By the 1840’s the golden age of coaching was coming to an end and the coach no longer set out daily from the Antelope Inn with maximum bustle and importance for the long run to London. Instead by 1842, according to Pigot’s directory, the Union coach which left the Antelope and the London Tavern at 7.00 am went no further than Southampton where it met the ‘Train’ for London, so that the passengers could complete their journey with greater comfort and speed. In 1847, the railway at last reached Poole (or rather Hamworthy) at the end of a branch from the Southampton to Dorchester line. This first station at lower Hamworthy served Poole and the growing town of Bournemouth for the next 20 years.
William Furmage, the landlord of the London Tavern Inn, was one of the people quick to see the opportunities of the railway. Kelly’s Directory of 1848 shows that a horse-drawn omnibus service from the London Tavern met every train ‘day and night’ and a daily omnibus went from the inn to and from Bournemouth. At this date, the Antelope’s landlord, George Knight, could still count on trade from the Wellington coach which left the inn 3 days a week for Bath, but the expansion of the railway was inexorable and soon put the coach out of business. In spite of the changes, however, the Antelope was still the town’s foremost hotel, and it was there that the 14-year-old Prince of Wales stayed on 24thSeptember 1856 when touring Dorset with his tutor.
By 1865, there were no longer any coaches leaving from the Antelope. ‘Bemister’s Omnibus’ ran from the Bull’s Head Inn twice daily to Bournemouth and to the railway station, but it was the London Tavern which had picked up the lion’s share of the trade. Their omnibuses met every train and brought the passengers back across the creaking wooden bridge from Hamworthy to the inn. They had a twice a day service to Bournemouth and also connected with all the night mail trains. The London Tavern was the official parcels office for the London and South Western Railway Company and the Somerset and Dorset Railway, with Mrs. Tamar Furmage as agent. Parcels and letters were sorted on the premises and delivered across the town.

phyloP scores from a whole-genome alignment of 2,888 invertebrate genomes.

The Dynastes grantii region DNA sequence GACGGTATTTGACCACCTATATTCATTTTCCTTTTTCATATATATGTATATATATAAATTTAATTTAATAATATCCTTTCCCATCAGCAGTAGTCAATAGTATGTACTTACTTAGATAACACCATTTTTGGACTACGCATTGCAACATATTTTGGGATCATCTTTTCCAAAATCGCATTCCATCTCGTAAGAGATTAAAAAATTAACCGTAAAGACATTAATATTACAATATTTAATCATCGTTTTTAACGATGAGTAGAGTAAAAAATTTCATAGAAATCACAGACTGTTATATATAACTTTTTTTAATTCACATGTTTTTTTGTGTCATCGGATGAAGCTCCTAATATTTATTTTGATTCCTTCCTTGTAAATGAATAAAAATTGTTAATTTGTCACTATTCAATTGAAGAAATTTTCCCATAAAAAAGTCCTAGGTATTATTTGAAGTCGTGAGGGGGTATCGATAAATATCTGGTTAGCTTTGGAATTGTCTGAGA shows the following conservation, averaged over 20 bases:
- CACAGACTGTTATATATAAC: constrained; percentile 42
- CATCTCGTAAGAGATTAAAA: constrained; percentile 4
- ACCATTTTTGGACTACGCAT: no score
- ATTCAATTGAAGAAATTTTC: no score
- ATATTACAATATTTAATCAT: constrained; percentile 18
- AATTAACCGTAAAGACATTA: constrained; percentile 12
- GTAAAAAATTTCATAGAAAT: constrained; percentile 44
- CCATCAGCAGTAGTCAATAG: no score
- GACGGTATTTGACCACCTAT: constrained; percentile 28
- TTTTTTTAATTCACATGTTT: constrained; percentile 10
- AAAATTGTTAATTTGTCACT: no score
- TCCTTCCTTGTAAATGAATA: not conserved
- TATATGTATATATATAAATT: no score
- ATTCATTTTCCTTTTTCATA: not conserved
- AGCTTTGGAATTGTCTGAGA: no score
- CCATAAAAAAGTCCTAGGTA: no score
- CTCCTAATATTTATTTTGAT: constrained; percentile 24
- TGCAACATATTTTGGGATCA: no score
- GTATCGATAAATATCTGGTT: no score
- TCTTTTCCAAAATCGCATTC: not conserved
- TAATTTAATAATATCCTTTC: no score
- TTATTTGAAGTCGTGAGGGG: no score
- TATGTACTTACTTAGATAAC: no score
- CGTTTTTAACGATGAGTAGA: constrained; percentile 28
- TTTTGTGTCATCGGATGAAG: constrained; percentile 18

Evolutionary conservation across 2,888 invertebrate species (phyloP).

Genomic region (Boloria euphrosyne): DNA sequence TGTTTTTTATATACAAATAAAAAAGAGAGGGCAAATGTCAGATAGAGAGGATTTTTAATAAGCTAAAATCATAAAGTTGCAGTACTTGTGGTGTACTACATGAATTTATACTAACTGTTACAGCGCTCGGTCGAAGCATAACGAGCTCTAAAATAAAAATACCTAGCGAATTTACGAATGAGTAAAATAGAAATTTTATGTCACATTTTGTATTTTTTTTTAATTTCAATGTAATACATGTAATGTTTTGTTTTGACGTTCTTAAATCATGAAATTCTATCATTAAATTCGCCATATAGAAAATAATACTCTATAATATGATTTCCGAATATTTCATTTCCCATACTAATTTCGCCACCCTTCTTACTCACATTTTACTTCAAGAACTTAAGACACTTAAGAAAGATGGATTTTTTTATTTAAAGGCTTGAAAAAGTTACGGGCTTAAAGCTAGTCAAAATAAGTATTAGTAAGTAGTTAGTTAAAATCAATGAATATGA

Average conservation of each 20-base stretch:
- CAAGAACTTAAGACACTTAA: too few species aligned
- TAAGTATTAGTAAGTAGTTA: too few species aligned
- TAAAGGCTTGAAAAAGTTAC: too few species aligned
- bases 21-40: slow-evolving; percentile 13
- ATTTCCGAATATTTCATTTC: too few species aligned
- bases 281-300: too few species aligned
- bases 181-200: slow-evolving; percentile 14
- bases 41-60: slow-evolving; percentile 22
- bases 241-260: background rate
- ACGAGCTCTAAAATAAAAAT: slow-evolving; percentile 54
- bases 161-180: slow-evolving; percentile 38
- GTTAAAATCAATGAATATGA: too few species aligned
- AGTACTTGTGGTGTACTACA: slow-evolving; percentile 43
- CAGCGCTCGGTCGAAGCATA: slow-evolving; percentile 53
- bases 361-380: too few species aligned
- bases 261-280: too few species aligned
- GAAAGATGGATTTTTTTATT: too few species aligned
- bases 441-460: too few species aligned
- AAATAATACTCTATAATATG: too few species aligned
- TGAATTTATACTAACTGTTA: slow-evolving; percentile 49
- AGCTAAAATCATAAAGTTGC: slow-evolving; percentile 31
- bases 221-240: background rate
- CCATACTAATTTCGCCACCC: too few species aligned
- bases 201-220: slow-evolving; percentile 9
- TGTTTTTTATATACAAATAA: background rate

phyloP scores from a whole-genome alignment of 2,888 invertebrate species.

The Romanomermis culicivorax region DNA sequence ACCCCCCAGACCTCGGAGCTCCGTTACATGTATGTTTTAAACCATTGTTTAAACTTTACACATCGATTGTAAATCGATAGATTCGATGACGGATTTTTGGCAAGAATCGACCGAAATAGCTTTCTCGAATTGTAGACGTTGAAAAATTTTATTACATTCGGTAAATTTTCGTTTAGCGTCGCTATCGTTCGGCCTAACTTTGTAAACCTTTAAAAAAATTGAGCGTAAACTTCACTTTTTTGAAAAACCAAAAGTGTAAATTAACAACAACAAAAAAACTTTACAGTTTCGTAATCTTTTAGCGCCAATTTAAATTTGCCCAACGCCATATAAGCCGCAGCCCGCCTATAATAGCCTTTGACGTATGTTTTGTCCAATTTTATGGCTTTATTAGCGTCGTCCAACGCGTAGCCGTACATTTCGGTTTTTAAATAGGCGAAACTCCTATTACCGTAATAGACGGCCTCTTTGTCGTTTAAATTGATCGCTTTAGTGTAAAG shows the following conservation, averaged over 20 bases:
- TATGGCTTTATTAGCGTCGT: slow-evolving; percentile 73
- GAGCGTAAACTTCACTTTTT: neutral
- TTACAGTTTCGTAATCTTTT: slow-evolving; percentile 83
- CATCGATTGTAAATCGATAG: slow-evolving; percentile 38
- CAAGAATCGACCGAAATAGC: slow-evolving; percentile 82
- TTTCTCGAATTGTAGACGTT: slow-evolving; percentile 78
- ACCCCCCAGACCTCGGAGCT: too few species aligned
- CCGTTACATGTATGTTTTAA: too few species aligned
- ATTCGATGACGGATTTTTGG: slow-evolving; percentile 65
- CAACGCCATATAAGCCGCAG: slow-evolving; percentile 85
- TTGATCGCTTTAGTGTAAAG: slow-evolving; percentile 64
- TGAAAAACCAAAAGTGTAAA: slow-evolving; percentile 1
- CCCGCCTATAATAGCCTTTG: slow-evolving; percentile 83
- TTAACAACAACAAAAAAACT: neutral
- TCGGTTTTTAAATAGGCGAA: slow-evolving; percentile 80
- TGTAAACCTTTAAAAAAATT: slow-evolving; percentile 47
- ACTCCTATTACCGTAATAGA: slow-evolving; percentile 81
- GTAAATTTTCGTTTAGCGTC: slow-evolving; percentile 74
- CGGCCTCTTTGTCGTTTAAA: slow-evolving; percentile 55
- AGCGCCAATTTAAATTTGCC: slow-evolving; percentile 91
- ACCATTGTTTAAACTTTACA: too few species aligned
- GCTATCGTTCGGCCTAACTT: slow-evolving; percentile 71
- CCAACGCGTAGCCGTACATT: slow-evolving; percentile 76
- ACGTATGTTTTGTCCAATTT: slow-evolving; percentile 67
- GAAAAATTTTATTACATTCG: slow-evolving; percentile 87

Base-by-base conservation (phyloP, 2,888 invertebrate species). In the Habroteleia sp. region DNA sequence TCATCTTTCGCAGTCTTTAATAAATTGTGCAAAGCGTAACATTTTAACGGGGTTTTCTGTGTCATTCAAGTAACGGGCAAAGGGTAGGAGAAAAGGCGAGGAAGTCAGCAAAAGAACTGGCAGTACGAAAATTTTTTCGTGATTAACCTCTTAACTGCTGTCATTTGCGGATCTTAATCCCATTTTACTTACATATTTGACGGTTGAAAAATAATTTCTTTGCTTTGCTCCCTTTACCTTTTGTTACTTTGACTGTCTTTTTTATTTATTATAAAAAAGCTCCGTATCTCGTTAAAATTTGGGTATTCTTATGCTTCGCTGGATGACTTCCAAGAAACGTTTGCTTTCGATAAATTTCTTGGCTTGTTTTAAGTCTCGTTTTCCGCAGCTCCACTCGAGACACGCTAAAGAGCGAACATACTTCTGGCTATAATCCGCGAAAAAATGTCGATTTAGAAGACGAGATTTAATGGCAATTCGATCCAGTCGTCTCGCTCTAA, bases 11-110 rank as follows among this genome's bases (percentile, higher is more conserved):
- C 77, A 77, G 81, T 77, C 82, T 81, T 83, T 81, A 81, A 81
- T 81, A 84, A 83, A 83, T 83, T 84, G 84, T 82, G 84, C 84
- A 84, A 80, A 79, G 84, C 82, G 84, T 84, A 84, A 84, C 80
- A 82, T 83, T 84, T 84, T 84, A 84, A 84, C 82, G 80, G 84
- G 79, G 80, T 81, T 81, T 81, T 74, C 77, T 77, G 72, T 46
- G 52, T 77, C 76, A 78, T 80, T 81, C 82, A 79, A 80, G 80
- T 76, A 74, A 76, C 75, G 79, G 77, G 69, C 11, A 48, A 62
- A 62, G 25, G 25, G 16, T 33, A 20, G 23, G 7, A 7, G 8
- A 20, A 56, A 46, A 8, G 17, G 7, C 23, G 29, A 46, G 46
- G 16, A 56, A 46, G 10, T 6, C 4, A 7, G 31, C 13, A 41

The upper part of the High Street, known as the Parade, had tended to attract some of the more wealthy citizens ever since Samuel Rolles built Beech Hurst there in 1798 and there were still some well-to-do households in this part of the High Street. However the railway was about to bring its noise, smuts and disturbance to the Parade.
In 1872, a branch line was built to a new Poole station just to the west of the High Street. Then in 1874, a line was built to Bournemouth, cutting across the High Street itself, almost along the line of the old town ditch. The Poole and Dorset Herald reported the opening of the railway on 15th June 1874 as an eagerly anticipated event. ‘On leaving the Poole Station, the High Street is crossed and the occupants of the carriages get a momentary glimpse of one of the widest, if not busiest streets of Poole’. The level crossing and cast iron footbridge for pedestrians are still there today, 137 years later!